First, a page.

When Pope Francis canonises Mother Teresa on Sunday, he'll be honoring a nun who won admirers around the world and a Nobel Peace Prize for her joy-filled dedication to the "poorest of the poor”.
The Pope will also be recognising holiness in a woman who felt so abandoned by God that she was unable to pray and was convinced, despite her ever-present smile, that she was experiencing the "tortures of hell”.
For nearly 50 years, Mother Teresa endured what the church calls a "dark night of the soul" a period of spiritual doubt, despair and loneliness that many of the great mystics experienced, her namesake St. Therese of Lisieux included. In Mother Teresa's case, the dark night lasted most of her adult life, an almost unheard of trial.
No one but Mother Teresa's spiritual directors and bishop knew of her spiritual agony until her correspondence came to light during her beatification cause. The letters were then made available to the general public in a 2007 book, "Come Be My Light”.
For Brian Kolodiejchuk, the Canadian priest who published the letters and spearheaded Mother Teresa's canonisation campaign, the revelations were further confirmation of Mother Teresa's heroic saintliness.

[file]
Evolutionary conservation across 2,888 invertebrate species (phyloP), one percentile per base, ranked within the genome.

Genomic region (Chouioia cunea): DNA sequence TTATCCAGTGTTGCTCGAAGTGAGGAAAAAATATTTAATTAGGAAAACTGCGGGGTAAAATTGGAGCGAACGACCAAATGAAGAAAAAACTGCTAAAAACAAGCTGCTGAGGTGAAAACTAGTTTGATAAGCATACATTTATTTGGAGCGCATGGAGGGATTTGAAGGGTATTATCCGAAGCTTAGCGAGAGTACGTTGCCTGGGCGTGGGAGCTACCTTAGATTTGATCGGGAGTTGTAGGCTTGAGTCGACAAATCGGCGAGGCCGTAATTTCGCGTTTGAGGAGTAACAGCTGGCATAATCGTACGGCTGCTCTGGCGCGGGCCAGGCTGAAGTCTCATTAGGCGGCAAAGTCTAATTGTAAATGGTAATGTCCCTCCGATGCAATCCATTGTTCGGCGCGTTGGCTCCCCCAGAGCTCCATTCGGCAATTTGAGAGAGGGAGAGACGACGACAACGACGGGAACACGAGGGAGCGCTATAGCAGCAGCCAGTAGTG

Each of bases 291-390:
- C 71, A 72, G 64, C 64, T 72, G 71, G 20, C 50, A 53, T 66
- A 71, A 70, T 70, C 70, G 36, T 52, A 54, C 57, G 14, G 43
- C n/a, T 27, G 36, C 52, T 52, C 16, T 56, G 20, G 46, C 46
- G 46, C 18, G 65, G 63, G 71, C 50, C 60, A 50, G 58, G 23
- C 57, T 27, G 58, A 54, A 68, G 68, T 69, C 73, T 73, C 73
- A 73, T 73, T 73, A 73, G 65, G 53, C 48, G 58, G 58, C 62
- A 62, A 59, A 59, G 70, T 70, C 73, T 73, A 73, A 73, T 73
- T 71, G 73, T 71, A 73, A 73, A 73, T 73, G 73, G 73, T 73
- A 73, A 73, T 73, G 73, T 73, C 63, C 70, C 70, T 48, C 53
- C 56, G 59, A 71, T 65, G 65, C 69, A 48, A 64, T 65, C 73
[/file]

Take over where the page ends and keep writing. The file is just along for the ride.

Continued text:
He said that by canonising her, Francis is recognising that Mother Teresa not only shared the material poverty of the poor but the spiritual poverty of those who feel "unloved, unwanted, uncared for”.
"That was her experience in her relationship with Jesus," Kolodiejchuk said in an interview. "She understood very well when people would share their horror stories, their pain and suffering of being unloved, lonely. She would be able to share that empathy because she herself was experiencing it”.
Tens of thousands of people are expected for the canonisation ceremony Sunday for the tiny, stooped nun who was fast-tracked for sainthood just a year after she died in 1997.
St. John Paul II, who was Mother Teresa's greatest champion, beatified her before a crowd of 300,000 in St. Peter's Square in 2003.
Francis has made the canonisation the high point of his Jubilee of Mercy, a yearlong emphasis on the church's merciful side. Francis has an obvious interest in highlighting Mother Teresa's mercy-filled service to outcasts on the periphery, given that her life's work exemplifies the priorities of his own pontificate.
But Francis is also sending a more subtle message to the faithful through the canonisation of the ethnic Albanian nun—that saints can be imperfect they can suffer as Mother Teresa did and even feel unloved by God, said Ines Angeli Murzaku, a professor of church history at Seton Hall University in New Jersey and herself a native Albanian.